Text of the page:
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I am very happy with the way both of these turned out. I think in all my years of photography, I’ve only tried to capture the milky way a hand full of times. I was not so confident with my focus, but in the end, I think it turned out pretty good. *pats on the back

My camera setting for the self-portrait is F2.8 at 3.2 seconds at ISO 3200 with my Sony A7II and 35mm lens. My camera settings for the tree image are F1.8 at 13 seconds at ISO 3200 with my Sony A7II and 35mm lens.

Also, some exciting camera equipment upgrades coming soon 🙂

 

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If you know me, I love a good road trip. Especially the ones that make you feel like you’ve hopped on an airplane and you’re miles away from home but in actuality, you just jumped into your car. So if you’re like me, I created a list of my favorite summer destination that are 3 hours or less from Washington DC with a variety of adventures waiting for you. So if you like being in the outdoors, this list is for you:

Great Falls Park:

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Great Falls Park from the Virginia side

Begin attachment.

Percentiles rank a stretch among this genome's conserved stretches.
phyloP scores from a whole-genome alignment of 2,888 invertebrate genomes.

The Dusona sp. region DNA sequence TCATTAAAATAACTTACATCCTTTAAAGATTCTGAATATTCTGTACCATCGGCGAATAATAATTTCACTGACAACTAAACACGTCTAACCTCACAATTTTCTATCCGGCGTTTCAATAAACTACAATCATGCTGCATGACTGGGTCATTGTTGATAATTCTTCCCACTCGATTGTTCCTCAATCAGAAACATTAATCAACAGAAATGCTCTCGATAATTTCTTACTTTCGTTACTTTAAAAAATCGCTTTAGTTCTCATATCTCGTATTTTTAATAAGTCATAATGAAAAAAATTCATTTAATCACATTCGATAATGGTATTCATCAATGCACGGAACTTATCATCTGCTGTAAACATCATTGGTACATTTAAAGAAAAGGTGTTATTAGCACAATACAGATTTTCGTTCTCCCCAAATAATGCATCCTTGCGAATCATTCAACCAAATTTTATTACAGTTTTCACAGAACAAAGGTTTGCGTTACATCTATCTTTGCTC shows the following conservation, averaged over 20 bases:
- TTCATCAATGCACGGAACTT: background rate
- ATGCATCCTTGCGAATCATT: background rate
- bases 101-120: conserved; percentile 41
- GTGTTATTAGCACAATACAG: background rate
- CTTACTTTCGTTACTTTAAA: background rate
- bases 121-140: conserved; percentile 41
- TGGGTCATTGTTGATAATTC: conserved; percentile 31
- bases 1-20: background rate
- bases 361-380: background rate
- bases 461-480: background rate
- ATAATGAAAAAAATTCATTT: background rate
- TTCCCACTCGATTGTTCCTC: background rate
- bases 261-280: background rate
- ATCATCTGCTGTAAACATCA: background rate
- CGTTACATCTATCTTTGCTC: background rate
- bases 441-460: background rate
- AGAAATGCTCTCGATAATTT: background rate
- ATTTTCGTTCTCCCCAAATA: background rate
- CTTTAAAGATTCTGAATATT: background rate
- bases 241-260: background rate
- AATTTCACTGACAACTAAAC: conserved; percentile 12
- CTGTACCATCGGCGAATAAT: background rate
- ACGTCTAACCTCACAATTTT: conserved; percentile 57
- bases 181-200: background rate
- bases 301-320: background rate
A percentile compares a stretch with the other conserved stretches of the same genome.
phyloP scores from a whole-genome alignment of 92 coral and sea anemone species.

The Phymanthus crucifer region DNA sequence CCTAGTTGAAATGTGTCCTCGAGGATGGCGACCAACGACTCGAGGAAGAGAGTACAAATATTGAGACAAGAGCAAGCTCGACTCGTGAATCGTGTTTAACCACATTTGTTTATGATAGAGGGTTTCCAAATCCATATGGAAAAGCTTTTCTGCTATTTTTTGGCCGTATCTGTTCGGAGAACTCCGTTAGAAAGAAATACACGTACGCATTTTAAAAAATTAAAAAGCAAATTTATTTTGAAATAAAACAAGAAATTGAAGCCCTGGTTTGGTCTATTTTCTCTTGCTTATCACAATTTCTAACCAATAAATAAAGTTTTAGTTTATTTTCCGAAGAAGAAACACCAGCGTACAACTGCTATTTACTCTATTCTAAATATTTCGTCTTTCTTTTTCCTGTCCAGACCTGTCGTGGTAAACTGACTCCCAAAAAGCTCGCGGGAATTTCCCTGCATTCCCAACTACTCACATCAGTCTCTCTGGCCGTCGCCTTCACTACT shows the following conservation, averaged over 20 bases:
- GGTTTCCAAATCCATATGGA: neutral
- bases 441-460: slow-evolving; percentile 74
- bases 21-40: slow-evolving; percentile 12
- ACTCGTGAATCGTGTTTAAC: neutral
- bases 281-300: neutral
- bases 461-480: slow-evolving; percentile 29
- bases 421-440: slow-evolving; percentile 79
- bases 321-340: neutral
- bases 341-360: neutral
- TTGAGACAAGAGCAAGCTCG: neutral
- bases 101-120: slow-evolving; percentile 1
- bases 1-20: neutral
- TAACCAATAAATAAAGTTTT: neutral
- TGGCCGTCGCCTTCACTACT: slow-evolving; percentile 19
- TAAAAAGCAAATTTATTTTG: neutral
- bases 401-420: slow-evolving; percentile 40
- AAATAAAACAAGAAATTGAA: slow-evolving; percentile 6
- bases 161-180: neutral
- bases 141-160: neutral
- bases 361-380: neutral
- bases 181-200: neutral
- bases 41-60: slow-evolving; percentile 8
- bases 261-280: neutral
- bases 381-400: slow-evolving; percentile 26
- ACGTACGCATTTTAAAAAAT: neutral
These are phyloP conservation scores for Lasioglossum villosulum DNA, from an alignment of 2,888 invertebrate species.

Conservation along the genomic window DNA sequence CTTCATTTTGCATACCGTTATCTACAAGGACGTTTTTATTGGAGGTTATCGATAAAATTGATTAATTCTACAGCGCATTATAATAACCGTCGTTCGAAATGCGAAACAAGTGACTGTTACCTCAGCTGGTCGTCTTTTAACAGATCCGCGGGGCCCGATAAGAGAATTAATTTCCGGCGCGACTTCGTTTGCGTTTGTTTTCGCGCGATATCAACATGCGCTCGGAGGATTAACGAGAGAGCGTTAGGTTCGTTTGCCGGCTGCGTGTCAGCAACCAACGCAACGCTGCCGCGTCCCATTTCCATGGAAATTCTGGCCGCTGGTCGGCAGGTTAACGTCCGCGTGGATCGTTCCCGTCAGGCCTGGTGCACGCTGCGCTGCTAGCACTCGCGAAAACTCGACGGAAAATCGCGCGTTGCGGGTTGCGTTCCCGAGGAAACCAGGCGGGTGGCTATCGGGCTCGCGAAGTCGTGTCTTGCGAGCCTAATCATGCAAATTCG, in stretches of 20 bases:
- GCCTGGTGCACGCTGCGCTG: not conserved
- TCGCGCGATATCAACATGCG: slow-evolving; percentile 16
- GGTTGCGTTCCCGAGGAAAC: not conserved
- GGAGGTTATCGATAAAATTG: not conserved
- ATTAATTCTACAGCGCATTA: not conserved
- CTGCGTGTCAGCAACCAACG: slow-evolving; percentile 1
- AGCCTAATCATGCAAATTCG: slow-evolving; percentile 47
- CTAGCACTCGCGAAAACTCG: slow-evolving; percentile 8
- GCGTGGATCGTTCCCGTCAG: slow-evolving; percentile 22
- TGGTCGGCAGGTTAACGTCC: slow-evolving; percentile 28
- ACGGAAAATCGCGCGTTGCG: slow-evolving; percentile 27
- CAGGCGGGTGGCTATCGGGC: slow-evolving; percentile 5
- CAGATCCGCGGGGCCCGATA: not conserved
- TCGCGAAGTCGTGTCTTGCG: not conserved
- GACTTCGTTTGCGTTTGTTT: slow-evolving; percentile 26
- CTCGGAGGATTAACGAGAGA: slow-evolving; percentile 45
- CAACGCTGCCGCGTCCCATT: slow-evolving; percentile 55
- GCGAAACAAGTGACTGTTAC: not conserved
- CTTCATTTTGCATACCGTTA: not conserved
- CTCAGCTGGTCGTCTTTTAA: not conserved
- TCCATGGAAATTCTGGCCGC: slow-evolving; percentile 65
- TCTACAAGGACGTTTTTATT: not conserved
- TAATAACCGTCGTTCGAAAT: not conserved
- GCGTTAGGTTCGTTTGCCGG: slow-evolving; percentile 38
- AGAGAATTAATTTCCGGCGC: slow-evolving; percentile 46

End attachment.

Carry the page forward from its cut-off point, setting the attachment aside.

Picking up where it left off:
I’ve mentioned this place a hundred times on my blog so it’s definitely a favorite. Less than 20 miles outside of Washington DC, find some peace in Great Falls Park. From the roaring falls, to plenty of space to roam or have a picnic, Great Falls is kind of an unexpected gem outside a major US city. The great part about Great Falls is that there’s a Virginia and Maryland side. You can see actually see the Maryland side while in Virginia and vice versa but they are very different.

Virginia has a better view of the falls and in my personal opinion, the park just feels a little bit more open with wider fields and more viewing spots of the falls. It’s a great place to have a picnic or go on a hike with friends.

Maryland allows you to be closer to the rocks but I personally enjoy the views on the hike on the Maryland side much more.

Don’t be surprised if you see kayakers navigating the rough waters or blue herons fishing for the dinner on either side of the park.

Alexandria, Virginia

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Old Town Alexandria at sunrise